Big Ben rewrites biography

After a string of accusations by women and reports of poor behavior, Steelers quarterback Ben Roethlisberger is focused on reinventing himself.

It appears the makeover has begun by creating a new hometown out of thin air.

Roethlisberger has always listed his hometown as Findlay, Ohio, but the Steelers’ media guide and all rosters now list his place of residence as Cory Rawson, Ohio.

The change was made at Roethlisberger’s insistence, according to Ed Bouchette of the Pittsburgh Post-Gazette. Apparently Roethlisberger was unhappy about criticism he received from some in Findlay.

The good townsfolk of Cory Rawson should have no fears of Roethlisberger showing up and causing trouble, however, because the place seems to exist only in his mind.

Bouchette indicates there is a Rawson and a Mount Cory in Ohio, which constitute the Cory-Rawson consolidated school district, which Roethlisberger attended. But there is no city or town named Cory Rawson.

It was probably a wise decision by Roethlisberger. The only way for him to list a hometown where he had never been in trouble or accused of wrongdoing is to make one up.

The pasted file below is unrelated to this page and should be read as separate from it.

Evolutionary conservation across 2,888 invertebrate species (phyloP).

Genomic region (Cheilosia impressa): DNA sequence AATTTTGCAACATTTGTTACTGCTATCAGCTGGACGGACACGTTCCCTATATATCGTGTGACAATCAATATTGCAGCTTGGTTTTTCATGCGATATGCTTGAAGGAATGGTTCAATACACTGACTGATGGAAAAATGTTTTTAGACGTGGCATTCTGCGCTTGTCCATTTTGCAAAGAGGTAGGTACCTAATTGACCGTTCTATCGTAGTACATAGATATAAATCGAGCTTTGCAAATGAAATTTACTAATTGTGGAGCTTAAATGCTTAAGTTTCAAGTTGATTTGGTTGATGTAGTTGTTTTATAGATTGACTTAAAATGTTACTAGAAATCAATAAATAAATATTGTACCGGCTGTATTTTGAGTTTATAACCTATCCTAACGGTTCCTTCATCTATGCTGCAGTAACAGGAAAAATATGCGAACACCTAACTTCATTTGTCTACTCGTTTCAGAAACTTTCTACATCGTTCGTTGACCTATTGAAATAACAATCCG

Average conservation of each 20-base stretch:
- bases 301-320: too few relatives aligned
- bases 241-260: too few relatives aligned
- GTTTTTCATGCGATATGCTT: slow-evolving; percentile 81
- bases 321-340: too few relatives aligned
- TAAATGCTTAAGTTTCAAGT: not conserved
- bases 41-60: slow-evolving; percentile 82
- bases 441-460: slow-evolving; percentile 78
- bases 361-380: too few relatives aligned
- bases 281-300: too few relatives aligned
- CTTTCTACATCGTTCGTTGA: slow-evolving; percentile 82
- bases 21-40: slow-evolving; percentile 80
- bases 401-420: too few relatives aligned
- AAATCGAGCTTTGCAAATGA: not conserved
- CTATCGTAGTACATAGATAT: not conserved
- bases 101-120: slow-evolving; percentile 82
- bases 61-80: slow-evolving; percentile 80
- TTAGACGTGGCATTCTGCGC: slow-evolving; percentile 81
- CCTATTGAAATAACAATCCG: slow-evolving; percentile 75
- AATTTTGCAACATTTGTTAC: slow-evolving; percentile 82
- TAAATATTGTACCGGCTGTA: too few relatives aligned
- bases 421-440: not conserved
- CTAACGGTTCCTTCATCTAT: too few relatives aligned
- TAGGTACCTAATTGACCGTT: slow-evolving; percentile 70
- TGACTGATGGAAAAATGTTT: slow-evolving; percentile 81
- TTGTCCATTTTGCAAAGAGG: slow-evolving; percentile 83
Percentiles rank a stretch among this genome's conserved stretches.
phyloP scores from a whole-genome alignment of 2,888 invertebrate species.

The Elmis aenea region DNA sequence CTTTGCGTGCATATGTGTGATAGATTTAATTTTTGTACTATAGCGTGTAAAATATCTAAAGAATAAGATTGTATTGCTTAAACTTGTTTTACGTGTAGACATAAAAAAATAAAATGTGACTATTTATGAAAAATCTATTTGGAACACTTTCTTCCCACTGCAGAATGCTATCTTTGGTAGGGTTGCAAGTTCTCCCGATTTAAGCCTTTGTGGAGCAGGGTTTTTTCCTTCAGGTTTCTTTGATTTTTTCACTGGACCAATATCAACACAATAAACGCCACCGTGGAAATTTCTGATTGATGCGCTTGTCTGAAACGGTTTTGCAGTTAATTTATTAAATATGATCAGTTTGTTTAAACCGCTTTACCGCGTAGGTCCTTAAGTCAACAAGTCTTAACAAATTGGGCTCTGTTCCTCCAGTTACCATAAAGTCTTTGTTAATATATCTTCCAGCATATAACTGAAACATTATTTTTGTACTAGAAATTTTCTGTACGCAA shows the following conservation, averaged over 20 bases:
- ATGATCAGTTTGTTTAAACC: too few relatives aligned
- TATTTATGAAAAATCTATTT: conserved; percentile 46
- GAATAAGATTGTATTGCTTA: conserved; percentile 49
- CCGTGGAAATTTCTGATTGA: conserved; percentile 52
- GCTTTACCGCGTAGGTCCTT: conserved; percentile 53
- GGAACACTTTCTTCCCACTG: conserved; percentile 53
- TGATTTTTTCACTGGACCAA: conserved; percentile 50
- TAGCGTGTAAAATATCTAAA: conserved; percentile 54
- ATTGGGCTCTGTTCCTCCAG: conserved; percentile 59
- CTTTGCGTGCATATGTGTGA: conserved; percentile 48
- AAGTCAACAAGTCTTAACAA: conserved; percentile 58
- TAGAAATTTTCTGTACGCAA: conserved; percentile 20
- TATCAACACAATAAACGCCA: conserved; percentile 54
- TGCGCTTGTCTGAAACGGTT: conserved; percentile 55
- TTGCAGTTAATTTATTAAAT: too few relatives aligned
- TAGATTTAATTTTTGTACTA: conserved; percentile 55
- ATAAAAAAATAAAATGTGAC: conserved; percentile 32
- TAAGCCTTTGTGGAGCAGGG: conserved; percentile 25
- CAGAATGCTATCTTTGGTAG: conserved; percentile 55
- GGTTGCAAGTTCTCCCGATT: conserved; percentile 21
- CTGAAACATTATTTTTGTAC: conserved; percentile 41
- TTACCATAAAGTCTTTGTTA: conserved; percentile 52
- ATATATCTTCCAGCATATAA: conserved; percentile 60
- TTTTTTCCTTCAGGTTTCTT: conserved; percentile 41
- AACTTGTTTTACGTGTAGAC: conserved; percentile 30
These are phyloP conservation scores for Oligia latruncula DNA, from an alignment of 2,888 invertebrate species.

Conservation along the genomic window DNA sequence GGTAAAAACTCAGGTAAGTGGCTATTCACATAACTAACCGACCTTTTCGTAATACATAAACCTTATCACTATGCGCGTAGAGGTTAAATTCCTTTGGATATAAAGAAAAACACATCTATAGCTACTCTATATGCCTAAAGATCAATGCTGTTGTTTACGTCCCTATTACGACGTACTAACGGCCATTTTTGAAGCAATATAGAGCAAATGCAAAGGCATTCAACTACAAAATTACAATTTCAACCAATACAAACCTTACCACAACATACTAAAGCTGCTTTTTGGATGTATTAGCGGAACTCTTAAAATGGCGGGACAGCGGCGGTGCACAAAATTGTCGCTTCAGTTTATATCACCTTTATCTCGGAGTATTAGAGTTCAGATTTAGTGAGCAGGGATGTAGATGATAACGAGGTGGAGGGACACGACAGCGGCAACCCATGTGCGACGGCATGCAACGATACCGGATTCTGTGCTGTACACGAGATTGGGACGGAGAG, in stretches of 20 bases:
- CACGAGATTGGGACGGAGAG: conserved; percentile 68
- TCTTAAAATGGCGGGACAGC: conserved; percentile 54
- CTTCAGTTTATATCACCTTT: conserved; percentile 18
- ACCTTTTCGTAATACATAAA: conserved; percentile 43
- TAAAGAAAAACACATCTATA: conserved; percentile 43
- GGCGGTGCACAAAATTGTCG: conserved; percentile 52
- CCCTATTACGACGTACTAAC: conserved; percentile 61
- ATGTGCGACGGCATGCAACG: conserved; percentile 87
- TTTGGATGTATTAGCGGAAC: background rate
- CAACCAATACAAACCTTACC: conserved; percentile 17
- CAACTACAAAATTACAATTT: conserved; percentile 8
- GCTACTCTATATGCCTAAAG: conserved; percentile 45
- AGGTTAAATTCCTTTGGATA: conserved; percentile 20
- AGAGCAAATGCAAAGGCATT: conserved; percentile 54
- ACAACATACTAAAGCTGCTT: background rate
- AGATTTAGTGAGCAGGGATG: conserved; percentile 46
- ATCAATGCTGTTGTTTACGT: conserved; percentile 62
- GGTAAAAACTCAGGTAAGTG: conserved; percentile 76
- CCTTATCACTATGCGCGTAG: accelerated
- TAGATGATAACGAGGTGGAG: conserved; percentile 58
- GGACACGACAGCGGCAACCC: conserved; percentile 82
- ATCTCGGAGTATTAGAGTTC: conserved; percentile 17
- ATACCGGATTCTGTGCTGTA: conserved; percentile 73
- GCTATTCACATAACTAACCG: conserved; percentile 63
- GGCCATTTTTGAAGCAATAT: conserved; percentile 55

■ MAMA DON’T PREACH — Most parents would be thrilled to watch their child appear on a successful television show.

Rex Ryan’s mother was instead disappointed by her little boy’s foul mouth in the season premiere of HBO’s “Hard Knocks,” which aired Wednesday night.

The New York Jets coach, as expected, was the star of the debut episode. His colorful language provided several highlights but left his mom a little stunned.

“Sometimes you get rolling and that’s what happens,” Ryan told The Associated Press on Thursday after a call from Mommy. “I don’t know why. I apologize if I offended more people than I usually offend.”

Still, Ryan insists he will not tone down the language, so stay tuned for the episode in which his mother shows up to wash his mouth out with soap.

■ DIBBLE DABBLES IN SEXISM — You don’t get to be in a group of pitchers nicknamed “The Nasty Boys” by being politically correct.

Rob Dibble, the former Cincinnati Reds reliever who’s now a color commentator for the Washington Nationals, was astonished by two women sitting behind home plate at Nationals Park on Wednesday.

“Those ladies right behind there, they haven’t stopped talking the whole game,” Dibble said in the sixth inning. “They have some conversation going on.”

Pointing that out would have been fine, but then Dibble decided to go the extra mile.

According to a posting by Dan Steinberg on the Washington Post’s D.C. Sports Blog, Dibble proceeded to circle the women on the screen.

“Right here,” he said, pointing them out. “There must be a sale tomorrow going on here or something. … Their husbands are going, man, don’t bring your wife next time.”

Come on, Rob. Of course there are women at baseball games. Who does he think makes all the food and then cleans up everything?


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